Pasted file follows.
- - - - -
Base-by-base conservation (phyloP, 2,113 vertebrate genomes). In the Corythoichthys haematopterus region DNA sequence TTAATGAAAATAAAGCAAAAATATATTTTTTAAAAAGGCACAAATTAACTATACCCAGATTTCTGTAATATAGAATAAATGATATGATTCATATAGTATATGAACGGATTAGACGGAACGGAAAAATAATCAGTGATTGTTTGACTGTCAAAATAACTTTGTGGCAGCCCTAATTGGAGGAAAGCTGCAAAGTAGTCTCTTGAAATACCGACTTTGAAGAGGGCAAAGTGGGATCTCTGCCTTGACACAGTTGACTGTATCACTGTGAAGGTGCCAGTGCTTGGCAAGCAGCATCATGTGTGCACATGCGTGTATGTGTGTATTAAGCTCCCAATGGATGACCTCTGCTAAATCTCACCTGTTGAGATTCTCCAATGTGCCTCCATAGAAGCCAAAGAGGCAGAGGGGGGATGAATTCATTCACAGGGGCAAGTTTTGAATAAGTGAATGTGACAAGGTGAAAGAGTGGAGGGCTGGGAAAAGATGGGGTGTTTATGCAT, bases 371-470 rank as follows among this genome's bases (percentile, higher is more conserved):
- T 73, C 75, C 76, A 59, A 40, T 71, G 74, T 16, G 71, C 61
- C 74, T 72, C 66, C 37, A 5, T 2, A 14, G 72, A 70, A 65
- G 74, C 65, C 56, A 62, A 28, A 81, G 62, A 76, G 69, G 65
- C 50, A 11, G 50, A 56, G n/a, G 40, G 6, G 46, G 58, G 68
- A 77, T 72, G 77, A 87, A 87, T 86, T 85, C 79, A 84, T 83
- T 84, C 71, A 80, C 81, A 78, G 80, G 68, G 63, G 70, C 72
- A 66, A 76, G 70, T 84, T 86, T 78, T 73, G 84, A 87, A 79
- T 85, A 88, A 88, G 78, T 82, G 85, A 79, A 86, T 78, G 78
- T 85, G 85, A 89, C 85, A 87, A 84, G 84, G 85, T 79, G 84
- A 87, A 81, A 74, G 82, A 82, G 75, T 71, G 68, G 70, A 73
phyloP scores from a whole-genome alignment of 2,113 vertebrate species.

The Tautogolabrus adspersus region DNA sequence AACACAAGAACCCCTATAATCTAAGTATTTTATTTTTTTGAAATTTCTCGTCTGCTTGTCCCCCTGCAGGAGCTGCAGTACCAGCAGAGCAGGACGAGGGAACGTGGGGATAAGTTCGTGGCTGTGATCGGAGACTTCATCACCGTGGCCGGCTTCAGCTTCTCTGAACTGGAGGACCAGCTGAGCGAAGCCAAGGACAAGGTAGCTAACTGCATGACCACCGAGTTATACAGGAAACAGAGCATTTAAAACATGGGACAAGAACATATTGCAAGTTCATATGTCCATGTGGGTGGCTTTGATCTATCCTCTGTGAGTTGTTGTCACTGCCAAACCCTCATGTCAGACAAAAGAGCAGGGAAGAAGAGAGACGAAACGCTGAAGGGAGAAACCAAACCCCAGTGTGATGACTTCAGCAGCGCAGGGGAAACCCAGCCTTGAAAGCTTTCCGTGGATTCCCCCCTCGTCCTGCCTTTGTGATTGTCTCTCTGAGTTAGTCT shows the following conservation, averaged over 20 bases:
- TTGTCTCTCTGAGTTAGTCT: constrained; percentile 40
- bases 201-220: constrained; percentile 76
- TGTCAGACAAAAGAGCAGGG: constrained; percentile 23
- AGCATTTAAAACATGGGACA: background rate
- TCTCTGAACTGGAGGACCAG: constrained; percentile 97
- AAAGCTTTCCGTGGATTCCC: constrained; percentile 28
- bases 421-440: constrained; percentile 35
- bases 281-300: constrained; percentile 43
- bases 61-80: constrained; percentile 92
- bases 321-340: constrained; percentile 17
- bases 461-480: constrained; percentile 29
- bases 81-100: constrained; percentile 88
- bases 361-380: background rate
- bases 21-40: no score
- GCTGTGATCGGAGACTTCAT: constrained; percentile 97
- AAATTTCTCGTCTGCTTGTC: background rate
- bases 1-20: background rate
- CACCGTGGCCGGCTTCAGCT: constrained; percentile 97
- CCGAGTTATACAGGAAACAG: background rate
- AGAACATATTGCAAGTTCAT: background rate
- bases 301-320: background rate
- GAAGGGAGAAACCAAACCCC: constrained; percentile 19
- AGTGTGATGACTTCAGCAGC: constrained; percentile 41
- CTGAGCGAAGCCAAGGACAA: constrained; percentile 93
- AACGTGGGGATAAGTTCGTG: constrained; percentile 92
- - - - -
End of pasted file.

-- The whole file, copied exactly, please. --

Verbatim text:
Base-by-base conservation (phyloP, 2,113 vertebrate genomes). In the Corythoichthys haematopterus region DNA sequence TTAATGAAAATAAAGCAAAAATATATTTTTTAAAAAGGCACAAATTAACTATACCCAGATTTCTGTAATATAGAATAAATGATATGATTCATATAGTATATGAACGGATTAGACGGAACGGAAAAATAATCAGTGATTGTTTGACTGTCAAAATAACTTTGTGGCAGCCCTAATTGGAGGAAAGCTGCAAAGTAGTCTCTTGAAATACCGACTTTGAAGAGGGCAAAGTGGGATCTCTGCCTTGACACAGTTGACTGTATCACTGTGAAGGTGCCAGTGCTTGGCAAGCAGCATCATGTGTGCACATGCGTGTATGTGTGTATTAAGCTCCCAATGGATGACCTCTGCTAAATCTCACCTGTTGAGATTCTCCAATGTGCCTCCATAGAAGCCAAAGAGGCAGAGGGGGGATGAATTCATTCACAGGGGCAAGTTTTGAATAAGTGAATGTGACAAGGTGAAAGAGTGGAGGGCTGGGAAAAGATGGGGTGTTTATGCAT, bases 371-470 rank as follows among this genome's bases (percentile, higher is more conserved):
- T 73, C 75, C 76, A 59, A 40, T 71, G 74, T 16, G 71, C 61
- C 74, T 72, C 66, C 37, A 5, T 2, A 14, G 72, A 70, A 65
- G 74, C 65, C 56, A 62, A 28, A 81, G 62, A 76, G 69, G 65
- C 50, A 11, G 50, A 56, G n/a, G 40, G 6, G 46, G 58, G 68
- A 77, T 72, G 77, A 87, A 87, T 86, T 85, C 79, A 84, T 83
- T 84, C 71, A 80, C 81, A 78, G 80, G 68, G 63, G 70, C 72
- A 66, A 76, G 70, T 84, T 86, T 78, T 73, G 84, A 87, A 79
- T 85, A 88, A 88, G 78, T 82, G 85, A 79, A 86, T 78, G 78
- T 85, G 85, A 89, C 85, A 87, A 84, G 84, G 85, T 79, G 84
- A 87, A 81, A 74, G 82, A 82, G 75, T 71, G 68, G 70, A 73
phyloP scores from a whole-genome alignment of 2,113 vertebrate species.

The Tautogolabrus adspersus region DNA sequence AACACAAGAACCCCTATAATCTAAGTATTTTATTTTTTTGAAATTTCTCGTCTGCTTGTCCCCCTGCAGGAGCTGCAGTACCAGCAGAGCAGGACGAGGGAACGTGGGGATAAGTTCGTGGCTGTGATCGGAGACTTCATCACCGTGGCCGGCTTCAGCTTCTCTGAACTGGAGGACCAGCTGAGCGAAGCCAAGGACAAGGTAGCTAACTGCATGACCACCGAGTTATACAGGAAACAGAGCATTTAAAACATGGGACAAGAACATATTGCAAGTTCATATGTCCATGTGGGTGGCTTTGATCTATCCTCTGTGAGTTGTTGTCACTGCCAAACCCTCATGTCAGACAAAAGAGCAGGGAAGAAGAGAGACGAAACGCTGAAGGGAGAAACCAAACCCCAGTGTGATGACTTCAGCAGCGCAGGGGAAACCCAGCCTTGAAAGCTTTCCGTGGATTCCCCCCTCGTCCTGCCTTTGTGATTGTCTCTCTGAGTTAGTCT shows the following conservation, averaged over 20 bases:
- TTGTCTCTCTGAGTTAGTCT: constrained; percentile 40
- bases 201-220: constrained; percentile 76
- TGTCAGACAAAAGAGCAGGG: constrained; percentile 23
- AGCATTTAAAACATGGGACA: background rate
- TCTCTGAACTGGAGGACCAG: constrained; percentile 97
- AAAGCTTTCCGTGGATTCCC: constrained; percentile 28
- bases 421-440: constrained; percentile 35
- bases 281-300: constrained; percentile 43
- bases 61-80: constrained; percentile 92
- bases 321-340: constrained; percentile 17
- bases 461-480: constrained; percentile 29
- bases 81-100: constrained; percentile 88
- bases 361-380: background rate
- bases 21-40: no score
- GCTGTGATCGGAGACTTCAT: constrained; percentile 97
- AAATTTCTCGTCTGCTTGTC: background rate
- bases 1-20: background rate
- CACCGTGGCCGGCTTCAGCT: constrained; percentile 97
- CCGAGTTATACAGGAAACAG: background rate
- AGAACATATTGCAAGTTCAT: background rate
- bases 301-320: background rate
- GAAGGGAGAAACCAAACCCC: constrained; percentile 19
- AGTGTGATGACTTCAGCAGC: constrained; percentile 41
- CTGAGCGAAGCCAAGGACAA: constrained; percentile 93
- AACGTGGGGATAAGTTCGTG: constrained; percentile 92